DETROIT (AP) — The nation’s second-largest teachers union has taken a stand against high-stakes testing, passing a resolution at its annual convention in Detroit that says the focus on standardized tests has undermined the United States’ education system.
The American Federation of Teachers approved the resolution unanimously Saturday on the second day of its convention at Cobo Center. It said testing should be used to inform and not to impede classroom instruction.
“A lot of so-called reformers try to dictate top-down, standardized test-driven strategies that are heavy on competition and short on evidence and resources,” AFT President Randi Weingarten told the 2,400 delegates in her opening address. “They don’t work.”
“What does work is to rely on the professional judgment of millions of educators who have devoted their lives to educating America’s children in our public schools,” she added.
Instead of basing teacher evaluations on the results of standardized tests, schools use multiple measures to assess teacher performance and focus on helping them improve throughout their careers, Weingarten said. She touted such a system worked out by administrators and teachers in the schools in New Haven, Conn.
“It’s a far cry from the shaming and sanctioning of teachers based on a single test score,” she said Friday.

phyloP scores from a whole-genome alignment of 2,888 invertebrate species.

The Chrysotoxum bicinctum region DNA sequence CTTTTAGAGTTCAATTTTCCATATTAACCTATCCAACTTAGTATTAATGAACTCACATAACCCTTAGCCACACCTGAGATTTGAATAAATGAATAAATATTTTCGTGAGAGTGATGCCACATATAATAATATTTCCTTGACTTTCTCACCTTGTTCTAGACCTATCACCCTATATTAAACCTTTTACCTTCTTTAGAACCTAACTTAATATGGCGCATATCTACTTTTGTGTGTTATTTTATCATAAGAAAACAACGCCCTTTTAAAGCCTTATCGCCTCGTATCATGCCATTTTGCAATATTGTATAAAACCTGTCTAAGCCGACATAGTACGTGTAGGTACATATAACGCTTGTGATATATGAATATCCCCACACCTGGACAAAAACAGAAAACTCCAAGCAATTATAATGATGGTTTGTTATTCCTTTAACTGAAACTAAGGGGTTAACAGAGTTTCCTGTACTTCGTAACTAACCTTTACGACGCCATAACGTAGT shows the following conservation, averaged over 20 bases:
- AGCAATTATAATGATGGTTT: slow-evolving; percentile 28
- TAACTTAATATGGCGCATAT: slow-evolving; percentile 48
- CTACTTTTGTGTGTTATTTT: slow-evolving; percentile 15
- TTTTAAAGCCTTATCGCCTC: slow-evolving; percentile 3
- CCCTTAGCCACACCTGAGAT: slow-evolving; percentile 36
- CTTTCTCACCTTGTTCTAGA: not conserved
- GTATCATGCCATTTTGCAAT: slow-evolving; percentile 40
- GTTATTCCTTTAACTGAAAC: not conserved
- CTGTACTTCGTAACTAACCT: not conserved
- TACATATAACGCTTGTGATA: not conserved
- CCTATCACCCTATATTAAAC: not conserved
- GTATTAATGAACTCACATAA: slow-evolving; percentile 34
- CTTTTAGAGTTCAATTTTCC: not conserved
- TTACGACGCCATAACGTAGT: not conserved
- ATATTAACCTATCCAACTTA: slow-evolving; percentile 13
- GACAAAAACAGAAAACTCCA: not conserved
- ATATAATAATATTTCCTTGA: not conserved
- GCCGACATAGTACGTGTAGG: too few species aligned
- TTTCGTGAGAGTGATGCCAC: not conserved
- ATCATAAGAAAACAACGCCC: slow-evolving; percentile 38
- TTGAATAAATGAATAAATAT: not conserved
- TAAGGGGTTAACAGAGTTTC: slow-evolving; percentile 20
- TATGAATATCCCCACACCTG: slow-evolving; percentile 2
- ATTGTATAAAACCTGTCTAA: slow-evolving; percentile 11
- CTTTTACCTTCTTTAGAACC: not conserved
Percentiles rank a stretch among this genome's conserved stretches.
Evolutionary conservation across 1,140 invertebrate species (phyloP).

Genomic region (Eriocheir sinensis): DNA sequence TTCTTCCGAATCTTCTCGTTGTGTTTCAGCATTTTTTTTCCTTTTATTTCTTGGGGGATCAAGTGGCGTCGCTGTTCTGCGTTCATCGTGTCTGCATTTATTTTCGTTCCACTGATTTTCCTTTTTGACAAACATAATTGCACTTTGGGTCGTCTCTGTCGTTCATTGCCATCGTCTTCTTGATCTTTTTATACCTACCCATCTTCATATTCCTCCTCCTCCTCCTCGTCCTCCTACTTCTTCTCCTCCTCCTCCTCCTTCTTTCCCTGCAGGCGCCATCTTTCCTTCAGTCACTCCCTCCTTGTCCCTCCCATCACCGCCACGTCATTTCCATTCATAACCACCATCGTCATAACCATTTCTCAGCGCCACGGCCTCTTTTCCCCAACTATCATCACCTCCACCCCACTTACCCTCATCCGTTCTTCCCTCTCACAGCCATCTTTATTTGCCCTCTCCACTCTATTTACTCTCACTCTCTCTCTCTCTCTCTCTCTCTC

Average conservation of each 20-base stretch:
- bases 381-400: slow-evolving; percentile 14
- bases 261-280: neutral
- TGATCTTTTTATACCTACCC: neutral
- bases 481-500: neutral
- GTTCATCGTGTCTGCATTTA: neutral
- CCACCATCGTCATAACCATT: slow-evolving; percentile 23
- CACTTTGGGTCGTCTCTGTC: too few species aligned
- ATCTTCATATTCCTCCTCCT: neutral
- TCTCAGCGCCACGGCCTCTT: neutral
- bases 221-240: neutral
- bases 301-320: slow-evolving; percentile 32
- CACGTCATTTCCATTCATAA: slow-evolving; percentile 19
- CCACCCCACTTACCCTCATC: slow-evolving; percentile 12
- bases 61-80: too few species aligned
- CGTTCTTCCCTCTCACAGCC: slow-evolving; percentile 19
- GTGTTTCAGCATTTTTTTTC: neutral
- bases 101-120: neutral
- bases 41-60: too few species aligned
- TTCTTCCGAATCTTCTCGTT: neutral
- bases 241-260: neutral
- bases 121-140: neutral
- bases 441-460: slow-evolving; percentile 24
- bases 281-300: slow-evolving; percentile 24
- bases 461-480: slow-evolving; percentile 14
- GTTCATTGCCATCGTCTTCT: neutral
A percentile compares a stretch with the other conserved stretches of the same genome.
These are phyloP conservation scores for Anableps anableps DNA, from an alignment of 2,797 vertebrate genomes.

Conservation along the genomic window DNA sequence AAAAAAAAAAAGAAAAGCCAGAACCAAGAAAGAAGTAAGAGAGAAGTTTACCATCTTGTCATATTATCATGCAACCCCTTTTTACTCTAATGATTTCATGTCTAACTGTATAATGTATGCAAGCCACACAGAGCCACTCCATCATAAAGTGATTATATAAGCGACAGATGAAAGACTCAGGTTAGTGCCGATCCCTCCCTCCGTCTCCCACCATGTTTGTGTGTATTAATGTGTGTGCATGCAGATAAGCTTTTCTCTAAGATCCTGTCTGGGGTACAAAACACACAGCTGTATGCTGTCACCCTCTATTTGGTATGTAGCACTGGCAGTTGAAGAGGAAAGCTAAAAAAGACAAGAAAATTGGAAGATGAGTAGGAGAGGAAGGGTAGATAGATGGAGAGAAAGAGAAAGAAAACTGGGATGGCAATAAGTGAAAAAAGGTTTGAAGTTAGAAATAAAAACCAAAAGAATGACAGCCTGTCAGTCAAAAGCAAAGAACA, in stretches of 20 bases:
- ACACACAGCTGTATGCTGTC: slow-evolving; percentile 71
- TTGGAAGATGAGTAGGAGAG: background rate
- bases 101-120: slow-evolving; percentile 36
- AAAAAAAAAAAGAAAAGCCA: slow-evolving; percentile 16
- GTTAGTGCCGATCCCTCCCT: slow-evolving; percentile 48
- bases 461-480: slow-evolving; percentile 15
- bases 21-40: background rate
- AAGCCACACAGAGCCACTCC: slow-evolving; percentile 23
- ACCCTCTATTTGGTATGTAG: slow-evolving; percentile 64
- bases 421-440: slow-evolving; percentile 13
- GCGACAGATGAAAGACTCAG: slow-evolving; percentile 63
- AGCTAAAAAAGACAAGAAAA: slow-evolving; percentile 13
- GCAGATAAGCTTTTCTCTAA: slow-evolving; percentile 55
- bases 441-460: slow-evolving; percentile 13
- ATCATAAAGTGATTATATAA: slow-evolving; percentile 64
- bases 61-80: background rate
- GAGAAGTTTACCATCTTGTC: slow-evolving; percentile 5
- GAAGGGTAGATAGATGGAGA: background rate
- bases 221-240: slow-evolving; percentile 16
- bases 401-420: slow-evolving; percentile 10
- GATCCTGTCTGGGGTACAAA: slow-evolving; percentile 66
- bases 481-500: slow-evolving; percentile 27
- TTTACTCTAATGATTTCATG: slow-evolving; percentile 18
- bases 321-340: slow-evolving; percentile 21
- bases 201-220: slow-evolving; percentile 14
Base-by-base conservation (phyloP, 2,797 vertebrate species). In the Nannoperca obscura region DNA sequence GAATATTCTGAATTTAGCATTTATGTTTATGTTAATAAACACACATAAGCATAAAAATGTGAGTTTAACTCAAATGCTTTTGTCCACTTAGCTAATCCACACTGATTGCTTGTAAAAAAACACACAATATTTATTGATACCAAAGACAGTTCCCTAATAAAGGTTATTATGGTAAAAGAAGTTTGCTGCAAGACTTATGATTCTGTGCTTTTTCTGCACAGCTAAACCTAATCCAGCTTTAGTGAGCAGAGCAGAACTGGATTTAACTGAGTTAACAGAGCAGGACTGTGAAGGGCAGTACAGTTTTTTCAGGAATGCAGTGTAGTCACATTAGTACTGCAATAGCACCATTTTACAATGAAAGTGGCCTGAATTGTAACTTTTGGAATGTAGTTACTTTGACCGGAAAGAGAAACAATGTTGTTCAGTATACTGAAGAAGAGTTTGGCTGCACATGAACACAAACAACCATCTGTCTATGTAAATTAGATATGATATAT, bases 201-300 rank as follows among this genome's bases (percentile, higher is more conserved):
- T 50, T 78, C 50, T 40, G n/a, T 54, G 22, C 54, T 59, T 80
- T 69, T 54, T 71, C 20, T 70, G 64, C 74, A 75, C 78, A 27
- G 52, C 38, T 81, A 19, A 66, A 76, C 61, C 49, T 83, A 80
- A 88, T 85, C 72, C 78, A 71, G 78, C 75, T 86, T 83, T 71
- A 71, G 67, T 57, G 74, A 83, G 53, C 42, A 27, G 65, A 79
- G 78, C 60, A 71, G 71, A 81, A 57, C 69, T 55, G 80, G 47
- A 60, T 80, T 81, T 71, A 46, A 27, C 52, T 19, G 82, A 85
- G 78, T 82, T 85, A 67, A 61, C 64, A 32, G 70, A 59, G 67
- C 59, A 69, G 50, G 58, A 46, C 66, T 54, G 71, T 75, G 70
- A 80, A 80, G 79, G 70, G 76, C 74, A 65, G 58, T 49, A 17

Vice President Joe Biden and his wife, Jill Biden, a teacher, were to address the convention Sunday afternoon.
The Bidens “believe that providing a high-quality education for all children is critical to America’s economic future,” Biden’s office said before the address.
The nation’s largest teachers union is the 3.2 million-member National Education Association. AFT is second with 1.5 million teachers.
United Auto Workers President Bob King spoke to the group Saturday, criticizing right-wing politics that he said have reduced funding for schools, cut support services and let class sizes grow, the Detroit Free Press reported.
“And then they turn around and they try to vilify teachers for not doing a great job in educating our kids,” King said.
In her remarks, Weingarten predicted that two years from now, the union would look back on 2012 as a time “of existential threat” that it was able to transform into “a time of renewed respect.”
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